The Artist’s Way: Getting Started

Posted on January 30, 2011

So, as I’ve discussed here previously, I have just begun leading an Artist’s Way group at my church. For the next three months, way more people from my church than I ever dreamed would be interested, and I, are going to go through the 12 weeks of the program laid out by Julia Cameron in her book THE ARTIST’S WAY. The program helps “unblock creativity” — in other words, it helps people prioritize creativity in their lives, remove their inner censors and embrace that amazing creative energy that’s pent up inside.

When I first did the program, more than a decade ago, I hadn’t written a word in three years. Now I’m a full-time novelist … which might make you wonder, like one person at my church, about why I feel the need to do it again. I mean, it worked the first time, right? And it did. But I’m interested to see how different the experience will be to me now, and I think it’s important for professional writers to remain connected to the primal enjoyment of/passion for writing. That can be difficult to hold onto with the pressure of deadlines, reviews, tour dates, etc.

For each week of the program, I’m going to post here about some of the basics of THE ARTIST’S WAY and what it’s like for me this go-round. If you’re interested in following along, I suggest getting a copy of the book (it should be available in most new and used bookstores, all online venues and in most libraries.) There are lots of essays/extra tasks/etc. that the book lays out, which I think are key to success. But I’ll share a little bit each time, starting this week with —

“The Basic Tools”

Each week of THE ARTIST’S WAY has separate tasks, a separate function within the program. But there are two things you have to commit to throughout the entire twelve weeks:

1) The Morning Pages

Every morning — I mean, every single morning — very early in your day (as in, before breakfast, not before lunch) — you need to write three pages.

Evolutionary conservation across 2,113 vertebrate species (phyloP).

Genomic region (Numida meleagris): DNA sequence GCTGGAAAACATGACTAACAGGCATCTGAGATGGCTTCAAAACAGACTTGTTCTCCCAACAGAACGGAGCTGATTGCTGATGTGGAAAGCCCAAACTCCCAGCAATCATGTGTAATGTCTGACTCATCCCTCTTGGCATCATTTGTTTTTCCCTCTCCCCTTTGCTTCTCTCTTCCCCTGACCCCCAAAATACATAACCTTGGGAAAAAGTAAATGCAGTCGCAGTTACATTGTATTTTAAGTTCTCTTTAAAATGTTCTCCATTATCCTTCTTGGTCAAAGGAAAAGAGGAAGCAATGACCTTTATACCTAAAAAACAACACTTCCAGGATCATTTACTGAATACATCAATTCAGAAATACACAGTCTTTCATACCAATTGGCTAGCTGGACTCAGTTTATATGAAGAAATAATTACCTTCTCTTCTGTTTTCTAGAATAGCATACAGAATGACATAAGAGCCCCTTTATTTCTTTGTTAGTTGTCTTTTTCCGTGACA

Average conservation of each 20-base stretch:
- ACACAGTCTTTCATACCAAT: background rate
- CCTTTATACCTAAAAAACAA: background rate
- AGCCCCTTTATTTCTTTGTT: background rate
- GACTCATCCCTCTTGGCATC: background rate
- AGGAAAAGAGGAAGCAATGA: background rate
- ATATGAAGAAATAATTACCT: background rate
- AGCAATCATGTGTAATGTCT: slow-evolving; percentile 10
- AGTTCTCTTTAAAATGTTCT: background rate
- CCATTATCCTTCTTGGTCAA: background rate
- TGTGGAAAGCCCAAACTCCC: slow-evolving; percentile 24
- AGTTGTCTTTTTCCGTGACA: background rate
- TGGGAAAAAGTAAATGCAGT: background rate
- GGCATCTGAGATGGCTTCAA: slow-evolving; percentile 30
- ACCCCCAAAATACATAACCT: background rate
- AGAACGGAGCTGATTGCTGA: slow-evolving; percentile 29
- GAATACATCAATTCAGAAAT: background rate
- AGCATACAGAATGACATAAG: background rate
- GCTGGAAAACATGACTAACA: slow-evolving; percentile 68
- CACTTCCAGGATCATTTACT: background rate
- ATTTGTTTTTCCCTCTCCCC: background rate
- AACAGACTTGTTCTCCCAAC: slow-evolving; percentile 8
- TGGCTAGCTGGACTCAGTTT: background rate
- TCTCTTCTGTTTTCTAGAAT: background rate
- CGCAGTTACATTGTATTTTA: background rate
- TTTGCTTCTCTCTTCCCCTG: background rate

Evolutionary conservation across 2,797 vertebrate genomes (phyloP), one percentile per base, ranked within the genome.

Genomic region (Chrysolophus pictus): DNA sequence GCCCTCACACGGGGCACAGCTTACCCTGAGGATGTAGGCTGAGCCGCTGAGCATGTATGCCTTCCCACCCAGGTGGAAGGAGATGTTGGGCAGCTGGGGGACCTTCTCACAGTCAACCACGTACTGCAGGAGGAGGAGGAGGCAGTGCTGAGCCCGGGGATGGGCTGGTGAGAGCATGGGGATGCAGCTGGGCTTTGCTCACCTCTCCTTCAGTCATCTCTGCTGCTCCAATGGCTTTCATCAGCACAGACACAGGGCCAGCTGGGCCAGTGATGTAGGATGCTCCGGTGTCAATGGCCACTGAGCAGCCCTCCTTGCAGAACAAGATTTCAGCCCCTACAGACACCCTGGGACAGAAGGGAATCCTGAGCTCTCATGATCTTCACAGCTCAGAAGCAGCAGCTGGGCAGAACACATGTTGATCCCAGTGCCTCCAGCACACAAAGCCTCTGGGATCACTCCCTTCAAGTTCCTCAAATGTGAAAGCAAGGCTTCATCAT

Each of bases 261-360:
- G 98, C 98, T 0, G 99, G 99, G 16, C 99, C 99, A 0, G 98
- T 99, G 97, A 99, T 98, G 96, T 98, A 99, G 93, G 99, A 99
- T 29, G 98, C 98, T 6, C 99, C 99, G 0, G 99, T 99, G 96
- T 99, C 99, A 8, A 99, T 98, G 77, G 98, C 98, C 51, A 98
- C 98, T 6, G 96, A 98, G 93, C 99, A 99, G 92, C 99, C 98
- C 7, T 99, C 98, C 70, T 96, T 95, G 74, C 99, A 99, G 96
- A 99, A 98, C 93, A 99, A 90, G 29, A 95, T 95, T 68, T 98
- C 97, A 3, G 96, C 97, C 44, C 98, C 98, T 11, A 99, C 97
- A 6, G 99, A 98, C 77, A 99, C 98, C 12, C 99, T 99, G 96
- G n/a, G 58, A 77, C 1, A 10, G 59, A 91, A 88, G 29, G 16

Three pages of what, you ask? It doesn’t matter. Journal the day before. Start a short story. Recount the dreams you remember from the night before. Write a letter to the imaginary friend you forgot about when you turned six. There’s literally no wrong way to do it. If you can’t think of anything to write, just put down, “I can’t think of anything to write” over and over until you fill three (full notebook size!) pages.

What purpose does this serve? Well, there’s no one purpose, just as there’s no one way to do the pages. Some people end up working on something creative; others use it as a way to vent the emotions that otherwise tangle them up throughout the day. What’s important is doing some writing so early on that your day hasn’t had a chance to interfere. As you keep going, in about week three or four, chances are you’ll start to see what the pages are going to do for you.

2) The Artist’s Date

Once a week — every single week — you must go out and do something that is (a) totally new to you and (b) potentially interesting for you, for two hours. And you must go alone.

It can be an art exhibit. It can be rollerblading. It can be a walk down a street lined with old Victorian houses you always thought were pretty as you drove past in a hurry. It can be a cooking class. ANYTHING … as long as it interests you and is unfamiliar to you. By providing your mind with repeated new, stimulating experiences, you are waking up your imagination. Filling the well, as Cameron calls it.

And why go alone? Because that way, you can’t filter the experience through someone else. Your thoughts have to be free to wander — to make new connections. You have to move at your own pace, free of anybody else’s expectations.


Not only do these tools have intrinsic value, but they also help you fight one of the oldest enemies of creativity: The belief that you don’t have the time. What you’re usually saying, when you say that, is “I don’t think it’s important enough to make it a priority.” Doing THE ARTIST’S WAY helps you stand up and say that creativity is a priority for you. You learn to find the time.

Next week, I’ll go over the topic for week one — “Discovering a Sense of Safety.”

And Tuesday, I’ll be announcing new tour dates, plus new contests leading into the impending release of AFTERLIFE!